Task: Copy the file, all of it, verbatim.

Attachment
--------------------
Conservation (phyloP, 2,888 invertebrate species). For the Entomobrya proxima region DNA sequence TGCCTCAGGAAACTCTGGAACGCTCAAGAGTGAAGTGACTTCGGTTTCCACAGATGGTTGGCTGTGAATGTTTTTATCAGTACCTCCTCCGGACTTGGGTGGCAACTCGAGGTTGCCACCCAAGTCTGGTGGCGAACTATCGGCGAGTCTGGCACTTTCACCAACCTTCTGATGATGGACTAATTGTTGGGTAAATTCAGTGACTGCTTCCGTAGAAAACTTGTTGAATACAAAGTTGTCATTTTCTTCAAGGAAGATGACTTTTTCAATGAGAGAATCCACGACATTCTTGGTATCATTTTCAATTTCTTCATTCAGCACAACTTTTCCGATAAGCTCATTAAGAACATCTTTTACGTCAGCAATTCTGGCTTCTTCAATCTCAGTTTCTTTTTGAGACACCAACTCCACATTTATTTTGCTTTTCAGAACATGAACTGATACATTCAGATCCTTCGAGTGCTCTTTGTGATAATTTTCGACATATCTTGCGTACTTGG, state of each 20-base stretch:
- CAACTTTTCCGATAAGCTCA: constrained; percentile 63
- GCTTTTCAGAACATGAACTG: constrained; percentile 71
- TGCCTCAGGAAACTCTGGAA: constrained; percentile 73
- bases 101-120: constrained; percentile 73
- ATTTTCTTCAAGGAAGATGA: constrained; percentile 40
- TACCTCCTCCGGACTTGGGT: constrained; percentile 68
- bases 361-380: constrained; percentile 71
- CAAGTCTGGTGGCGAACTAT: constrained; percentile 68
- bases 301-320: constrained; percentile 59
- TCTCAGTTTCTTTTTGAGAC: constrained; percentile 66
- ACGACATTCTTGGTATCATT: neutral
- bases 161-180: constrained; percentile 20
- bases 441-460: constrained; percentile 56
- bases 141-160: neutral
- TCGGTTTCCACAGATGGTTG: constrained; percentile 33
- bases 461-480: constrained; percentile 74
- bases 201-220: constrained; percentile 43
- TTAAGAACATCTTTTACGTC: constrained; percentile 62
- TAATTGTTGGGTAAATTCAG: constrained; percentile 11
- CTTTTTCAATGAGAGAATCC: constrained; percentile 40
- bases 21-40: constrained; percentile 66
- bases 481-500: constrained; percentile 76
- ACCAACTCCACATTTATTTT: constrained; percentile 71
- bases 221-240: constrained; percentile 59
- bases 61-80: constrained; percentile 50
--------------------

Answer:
Conservation (phyloP, 2,888 invertebrate species). For the Entomobrya proxima region DNA sequence TGCCTCAGGAAACTCTGGAACGCTCAAGAGTGAAGTGACTTCGGTTTCCACAGATGGTTGGCTGTGAATGTTTTTATCAGTACCTCCTCCGGACTTGGGTGGCAACTCGAGGTTGCCACCCAAGTCTGGTGGCGAACTATCGGCGAGTCTGGCACTTTCACCAACCTTCTGATGATGGACTAATTGTTGGGTAAATTCAGTGACTGCTTCCGTAGAAAACTTGTTGAATACAAAGTTGTCATTTTCTTCAAGGAAGATGACTTTTTCAATGAGAGAATCCACGACATTCTTGGTATCATTTTCAATTTCTTCATTCAGCACAACTTTTCCGATAAGCTCATTAAGAACATCTTTTACGTCAGCAATTCTGGCTTCTTCAATCTCAGTTTCTTTTTGAGACACCAACTCCACATTTATTTTGCTTTTCAGAACATGAACTGATACATTCAGATCCTTCGAGTGCTCTTTGTGATAATTTTCGACATATCTTGCGTACTTGG, state of each 20-base stretch:
- CAACTTTTCCGATAAGCTCA: constrained; percentile 63
- GCTTTTCAGAACATGAACTG: constrained; percentile 71
- TGCCTCAGGAAACTCTGGAA: constrained; percentile 73
- bases 101-120: constrained; percentile 73
- ATTTTCTTCAAGGAAGATGA: constrained; percentile 40
- TACCTCCTCCGGACTTGGGT: constrained; percentile 68
- bases 361-380: constrained; percentile 71
- CAAGTCTGGTGGCGAACTAT: constrained; percentile 68
- bases 301-320: constrained; percentile 59
- TCTCAGTTTCTTTTTGAGAC: constrained; percentile 66
- ACGACATTCTTGGTATCATT: neutral
- bases 161-180: constrained; percentile 20
- bases 441-460: constrained; percentile 56
- bases 141-160: neutral
- TCGGTTTCCACAGATGGTTG: constrained; percentile 33
- bases 461-480: constrained; percentile 74
- bases 201-220: constrained; percentile 43
- TTAAGAACATCTTTTACGTC: constrained; percentile 62
- TAATTGTTGGGTAAATTCAG: constrained; percentile 11
- CTTTTTCAATGAGAGAATCC: constrained; percentile 40
- bases 21-40: constrained; percentile 66
- bases 481-500: constrained; percentile 76
- ACCAACTCCACATTTATTTT: constrained; percentile 71
- bases 221-240: constrained; percentile 59
- bases 61-80: constrained; percentile 50